Duolingo. I would really love it if you could create a hebrew course for English Speakers. I really aspire to learn the language. Duolingo is a GRRRRRRRRREAT way to learn a language. I am currently learning spanish. Si tú pueda ve. That's if you can see. Please Please please at least think about adding hebrew. Thank You so much

I REALLY want to learn Hebrew, I would be so grateful if Duolingo would create a course to support this!

I am very interested in a duolingo course in Hebrew! I took a few years of it in college but that was quite some time ago and I would love to brush up on it. I do think there would be quite a bit of interest, I am hoping it's in the works!

Hey ori. and Hebrew is also my mother tongue.

I really think that is a great idea! I've just submitted a request to contribute to to this course. hope it happen

For what it's worth, I would be very interested in a Hebrew course. In fact, if it had been available here it would have been my first choice. I've looked for it before and all other websites that offer courses are either paid, require prior knowledge or seem a bit dodgy/difficult. I'd absolutely love to learn Hebrew on Duolingo.

FWIW, there are some very good courses in Memrise which are free and quite fun to work through on your smartphone. For while we're waiting for Duolingo to throw us a bone.

I'll check that out, thank you!

Im with you Ori! People commented here: ''There is zero connection to any european language, its too hard'' Thats EXACTLY THE POINT PEOPLE! Languages are hard! that's why you learn them! I mean, if you want to learn a language, you've got to expect its going to be hard, its a whole new language to learn! Of course its going to be hard, russian is hard too, and still, they made a course for it!

I know this was created a year ago, and maybe nobody will see this but I just wanted to point you guys here :$comment_id=7680230 . This person says that Hebrew could be the next incubator language, and it could come tomorrow. I think this for a few reasons. 1.English for Arabic speakers is still in beta 2.This comment 3.Around a month ago(when Yiddish came to the incubator) a person working at Duolingo(a_david)( said that Hebrew would be coming soon

We'll have to see :D

It's in the incubator now, so excited

UPDATE (3/4/15):

SUCCESS! Seems there is now a Hebrew for English speakers Incubator, right here:

I still find it very unprofessional that Duolingo never bothered to reply my emails or update me, but hey - I guess the important thing is that now people can apply and contribute.

Thanks everyone for supporting, commenting and helping with this initiative! Happy Passover :) Ori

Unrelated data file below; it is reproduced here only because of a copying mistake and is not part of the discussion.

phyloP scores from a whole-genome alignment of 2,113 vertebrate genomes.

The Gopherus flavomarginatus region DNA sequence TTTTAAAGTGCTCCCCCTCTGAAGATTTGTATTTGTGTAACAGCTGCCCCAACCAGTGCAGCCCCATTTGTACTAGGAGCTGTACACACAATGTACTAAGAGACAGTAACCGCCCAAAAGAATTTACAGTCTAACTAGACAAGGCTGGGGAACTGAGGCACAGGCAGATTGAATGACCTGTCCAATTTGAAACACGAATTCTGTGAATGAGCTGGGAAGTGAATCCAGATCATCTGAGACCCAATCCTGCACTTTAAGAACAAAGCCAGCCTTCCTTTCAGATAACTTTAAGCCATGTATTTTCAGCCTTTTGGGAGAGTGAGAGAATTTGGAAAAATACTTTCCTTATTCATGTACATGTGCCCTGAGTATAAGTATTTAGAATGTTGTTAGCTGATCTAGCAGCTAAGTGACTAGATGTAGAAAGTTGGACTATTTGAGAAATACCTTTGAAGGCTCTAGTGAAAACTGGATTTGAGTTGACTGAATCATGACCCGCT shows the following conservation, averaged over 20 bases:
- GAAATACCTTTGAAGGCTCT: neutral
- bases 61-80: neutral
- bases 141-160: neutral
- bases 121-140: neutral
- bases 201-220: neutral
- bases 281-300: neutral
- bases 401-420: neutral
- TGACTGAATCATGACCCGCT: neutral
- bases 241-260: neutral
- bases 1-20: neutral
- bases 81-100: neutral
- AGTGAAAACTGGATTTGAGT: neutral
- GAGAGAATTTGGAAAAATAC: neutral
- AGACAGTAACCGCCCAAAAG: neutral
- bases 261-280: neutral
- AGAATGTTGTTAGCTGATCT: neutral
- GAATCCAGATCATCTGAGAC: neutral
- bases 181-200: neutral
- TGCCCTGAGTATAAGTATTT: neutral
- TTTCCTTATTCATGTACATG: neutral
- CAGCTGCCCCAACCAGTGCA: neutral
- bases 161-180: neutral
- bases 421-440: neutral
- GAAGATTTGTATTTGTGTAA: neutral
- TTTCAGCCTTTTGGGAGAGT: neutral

Will you apply to contribute ?

Whoop! It's recently become important to me I learn Hebrew and I figured Duolingo would obviously be the best way, I'm thrilled there's an incubator FINALLY I'm trying to convince my friend (a native Hebrew speaker with impeccable English skills) to contribute so the course will develop better :P

Thank you, Ori, for continuing with your efforts all of this time. I don't get why they didn't keep you updated. I've been disappointed with how they've handled this on several levels, but at the same time, grateful that finally the incubator exists. Pesach Sameach.

I look forward to being able to click the "watch" button for Hebrew and Yiddish. I probably won't be able to start them for awhile, as I want to get a schedule down for all the things I want to learn. (German, Biblical Hebrew, Irish, Drums, Italian, Violin.) Thanks to Duolingo for giving us Hebrew and Yiddish.

I have moved to Israel a year ago. And I'll tell you, learning Hebrew is hellishly difficult. There is ZERO connection to any European language, be it a Germanic group language, or Slavic group one, or whatever. No common vocabulary, a completely alien script and, most importantly, NO DUOLINGO.

All existing Hebrew courses and textbooks are massively outdated. Like, if you got a course from 90s then consider yourself lucky, you've got the recent one. Refreshing this stagnant pool with a modern-era technology (read: Duolingo) would be a breakthrough. And no, I'm not exaggerating. Not even a bit.

Hebrew isn't an European Language so it wont have any connection to European Languages. It's a Semitic Language like Arabic so it all depends on the background you are coming from. to an Arabic speaking person Hebrew will be easy. I myself think German is a much more harder Language to learn than Hebrew or Arabic(I studied both but fluent just in Hebrew.